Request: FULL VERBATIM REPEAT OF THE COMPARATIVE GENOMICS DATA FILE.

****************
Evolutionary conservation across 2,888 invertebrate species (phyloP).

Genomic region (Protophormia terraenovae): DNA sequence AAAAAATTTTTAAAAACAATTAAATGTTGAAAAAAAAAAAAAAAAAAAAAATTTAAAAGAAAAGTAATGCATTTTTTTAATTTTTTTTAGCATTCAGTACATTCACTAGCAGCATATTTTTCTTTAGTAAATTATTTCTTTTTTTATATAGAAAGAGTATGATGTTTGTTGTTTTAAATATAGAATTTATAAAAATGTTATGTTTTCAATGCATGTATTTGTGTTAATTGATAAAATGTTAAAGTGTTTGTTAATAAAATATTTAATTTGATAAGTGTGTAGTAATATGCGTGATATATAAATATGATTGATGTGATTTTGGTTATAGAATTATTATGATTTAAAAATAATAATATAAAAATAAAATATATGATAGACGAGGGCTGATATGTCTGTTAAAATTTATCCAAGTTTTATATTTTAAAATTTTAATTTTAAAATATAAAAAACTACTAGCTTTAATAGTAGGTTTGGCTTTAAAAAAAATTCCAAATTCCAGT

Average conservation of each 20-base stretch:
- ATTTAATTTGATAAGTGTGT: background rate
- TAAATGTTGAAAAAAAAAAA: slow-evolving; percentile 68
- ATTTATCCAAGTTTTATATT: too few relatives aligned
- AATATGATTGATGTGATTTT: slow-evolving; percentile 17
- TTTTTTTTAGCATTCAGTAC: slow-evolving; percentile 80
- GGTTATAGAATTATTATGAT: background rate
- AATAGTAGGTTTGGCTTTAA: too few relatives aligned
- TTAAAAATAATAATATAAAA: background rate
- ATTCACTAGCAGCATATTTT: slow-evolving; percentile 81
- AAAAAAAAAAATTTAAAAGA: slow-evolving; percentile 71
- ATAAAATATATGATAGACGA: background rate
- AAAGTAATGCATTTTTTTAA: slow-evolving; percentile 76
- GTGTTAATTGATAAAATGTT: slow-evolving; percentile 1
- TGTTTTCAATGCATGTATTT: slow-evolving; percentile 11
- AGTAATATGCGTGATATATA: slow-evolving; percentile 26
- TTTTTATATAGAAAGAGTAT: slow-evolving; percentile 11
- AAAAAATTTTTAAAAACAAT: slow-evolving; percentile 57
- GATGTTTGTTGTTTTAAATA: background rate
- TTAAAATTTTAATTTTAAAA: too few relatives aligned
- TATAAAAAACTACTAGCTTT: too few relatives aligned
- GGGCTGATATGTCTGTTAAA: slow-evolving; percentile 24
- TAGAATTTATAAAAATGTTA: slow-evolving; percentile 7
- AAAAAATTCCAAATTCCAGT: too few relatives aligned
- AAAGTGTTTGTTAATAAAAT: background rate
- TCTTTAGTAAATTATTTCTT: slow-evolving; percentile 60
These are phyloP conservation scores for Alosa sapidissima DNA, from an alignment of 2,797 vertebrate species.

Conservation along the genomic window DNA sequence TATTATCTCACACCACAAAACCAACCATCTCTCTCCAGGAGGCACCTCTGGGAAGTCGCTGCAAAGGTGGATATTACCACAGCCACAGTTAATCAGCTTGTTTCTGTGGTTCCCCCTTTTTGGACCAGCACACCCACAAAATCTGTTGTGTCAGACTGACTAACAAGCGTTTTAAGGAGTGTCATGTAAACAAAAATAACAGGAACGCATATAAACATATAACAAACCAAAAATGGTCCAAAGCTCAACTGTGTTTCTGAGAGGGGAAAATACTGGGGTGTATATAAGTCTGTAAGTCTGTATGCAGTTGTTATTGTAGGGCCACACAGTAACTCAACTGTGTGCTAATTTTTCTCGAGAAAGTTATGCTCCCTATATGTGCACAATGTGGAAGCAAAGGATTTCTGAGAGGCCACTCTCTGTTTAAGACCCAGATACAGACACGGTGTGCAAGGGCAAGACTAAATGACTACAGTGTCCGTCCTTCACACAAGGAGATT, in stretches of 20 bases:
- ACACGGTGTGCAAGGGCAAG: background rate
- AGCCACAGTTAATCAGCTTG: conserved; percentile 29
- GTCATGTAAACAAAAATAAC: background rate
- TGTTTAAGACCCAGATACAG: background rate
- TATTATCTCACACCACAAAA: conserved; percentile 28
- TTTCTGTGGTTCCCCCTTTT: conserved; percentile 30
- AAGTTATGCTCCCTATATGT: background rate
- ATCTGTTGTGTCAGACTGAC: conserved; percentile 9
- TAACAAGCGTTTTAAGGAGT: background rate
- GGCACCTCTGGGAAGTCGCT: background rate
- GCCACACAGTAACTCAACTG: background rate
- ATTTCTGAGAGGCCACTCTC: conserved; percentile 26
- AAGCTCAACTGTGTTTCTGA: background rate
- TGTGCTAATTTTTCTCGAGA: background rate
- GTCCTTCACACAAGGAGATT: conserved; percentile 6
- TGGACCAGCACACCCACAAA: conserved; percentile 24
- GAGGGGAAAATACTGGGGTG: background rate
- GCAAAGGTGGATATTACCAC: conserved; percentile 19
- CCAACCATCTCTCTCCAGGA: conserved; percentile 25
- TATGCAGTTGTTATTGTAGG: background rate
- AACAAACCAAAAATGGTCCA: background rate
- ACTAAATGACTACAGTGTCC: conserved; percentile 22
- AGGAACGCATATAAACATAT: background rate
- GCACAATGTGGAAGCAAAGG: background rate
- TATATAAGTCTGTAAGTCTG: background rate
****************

Evolutionary conservation across 2,888 invertebrate species (phyloP).

Genomic region (Protophormia terraenovae): DNA sequence AAAAAATTTTTAAAAACAATTAAATGTTGAAAAAAAAAAAAAAAAAAAAAATTTAAAAGAAAAGTAATGCATTTTTTTAATTTTTTTTAGCATTCAGTACATTCACTAGCAGCATATTTTTCTTTAGTAAATTATTTCTTTTTTTATATAGAAAGAGTATGATGTTTGTTGTTTTAAATATAGAATTTATAAAAATGTTATGTTTTCAATGCATGTATTTGTGTTAATTGATAAAATGTTAAAGTGTTTGTTAATAAAATATTTAATTTGATAAGTGTGTAGTAATATGCGTGATATATAAATATGATTGATGTGATTTTGGTTATAGAATTATTATGATTTAAAAATAATAATATAAAAATAAAATATATGATAGACGAGGGCTGATATGTCTGTTAAAATTTATCCAAGTTTTATATTTTAAAATTTTAATTTTAAAATATAAAAAACTACTAGCTTTAATAGTAGGTTTGGCTTTAAAAAAAATTCCAAATTCCAGT

Average conservation of each 20-base stretch:
- ATTTAATTTGATAAGTGTGT: background rate
- TAAATGTTGAAAAAAAAAAA: slow-evolving; percentile 68
- ATTTATCCAAGTTTTATATT: too few relatives aligned
- AATATGATTGATGTGATTTT: slow-evolving; percentile 17
- TTTTTTTTAGCATTCAGTAC: slow-evolving; percentile 80
- GGTTATAGAATTATTATGAT: background rate
- AATAGTAGGTTTGGCTTTAA: too few relatives aligned
- TTAAAAATAATAATATAAAA: background rate
- ATTCACTAGCAGCATATTTT: slow-evolving; percentile 81
- AAAAAAAAAAATTTAAAAGA: slow-evolving; percentile 71
- ATAAAATATATGATAGACGA: background rate
- AAAGTAATGCATTTTTTTAA: slow-evolving; percentile 76
- GTGTTAATTGATAAAATGTT: slow-evolving; percentile 1
- TGTTTTCAATGCATGTATTT: slow-evolving; percentile 11
- AGTAATATGCGTGATATATA: slow-evolving; percentile 26
- TTTTTATATAGAAAGAGTAT: slow-evolving; percentile 11
- AAAAAATTTTTAAAAACAAT: slow-evolving; percentile 57
- GATGTTTGTTGTTTTAAATA: background rate
- TTAAAATTTTAATTTTAAAA: too few relatives aligned
- TATAAAAAACTACTAGCTTT: too few relatives aligned
- GGGCTGATATGTCTGTTAAA: slow-evolving; percentile 24
- TAGAATTTATAAAAATGTTA: slow-evolving; percentile 7
- AAAAAATTCCAAATTCCAGT: too few relatives aligned
- AAAGTGTTTGTTAATAAAAT: background rate
- TCTTTAGTAAATTATTTCTT: slow-evolving; percentile 60
These are phyloP conservation scores for Alosa sapidissima DNA, from an alignment of 2,797 vertebrate species.

Conservation along the genomic window DNA sequence TATTATCTCACACCACAAAACCAACCATCTCTCTCCAGGAGGCACCTCTGGGAAGTCGCTGCAAAGGTGGATATTACCACAGCCACAGTTAATCAGCTTGTTTCTGTGGTTCCCCCTTTTTGGACCAGCACACCCACAAAATCTGTTGTGTCAGACTGACTAACAAGCGTTTTAAGGAGTGTCATGTAAACAAAAATAACAGGAACGCATATAAACATATAACAAACCAAAAATGGTCCAAAGCTCAACTGTGTTTCTGAGAGGGGAAAATACTGGGGTGTATATAAGTCTGTAAGTCTGTATGCAGTTGTTATTGTAGGGCCACACAGTAACTCAACTGTGTGCTAATTTTTCTCGAGAAAGTTATGCTCCCTATATGTGCACAATGTGGAAGCAAAGGATTTCTGAGAGGCCACTCTCTGTTTAAGACCCAGATACAGACACGGTGTGCAAGGGCAAGACTAAATGACTACAGTGTCCGTCCTTCACACAAGGAGATT, in stretches of 20 bases:
- ACACGGTGTGCAAGGGCAAG: background rate
- AGCCACAGTTAATCAGCTTG: conserved; percentile 29
- GTCATGTAAACAAAAATAAC: background rate
- TGTTTAAGACCCAGATACAG: background rate
- TATTATCTCACACCACAAAA: conserved; percentile 28
- TTTCTGTGGTTCCCCCTTTT: conserved; percentile 30
- AAGTTATGCTCCCTATATGT: background rate
- ATCTGTTGTGTCAGACTGAC: conserved; percentile 9
- TAACAAGCGTTTTAAGGAGT: background rate
- GGCACCTCTGGGAAGTCGCT: background rate
- GCCACACAGTAACTCAACTG: background rate
- ATTTCTGAGAGGCCACTCTC: conserved; percentile 26
- AAGCTCAACTGTGTTTCTGA: background rate
- TGTGCTAATTTTTCTCGAGA: background rate
- GTCCTTCACACAAGGAGATT: conserved; percentile 6
- TGGACCAGCACACCCACAAA: conserved; percentile 24
- GAGGGGAAAATACTGGGGTG: background rate
- GCAAAGGTGGATATTACCAC: conserved; percentile 19
- CCAACCATCTCTCTCCAGGA: conserved; percentile 25
- TATGCAGTTGTTATTGTAGG: background rate
- AACAAACCAAAAATGGTCCA: background rate
- ACTAAATGACTACAGTGTCC: conserved; percentile 22
- AGGAACGCATATAAACATAT: background rate
- GCACAATGTGGAAGCAAAGG: background rate
- TATATAAGTCTGTAAGTCTG: background rate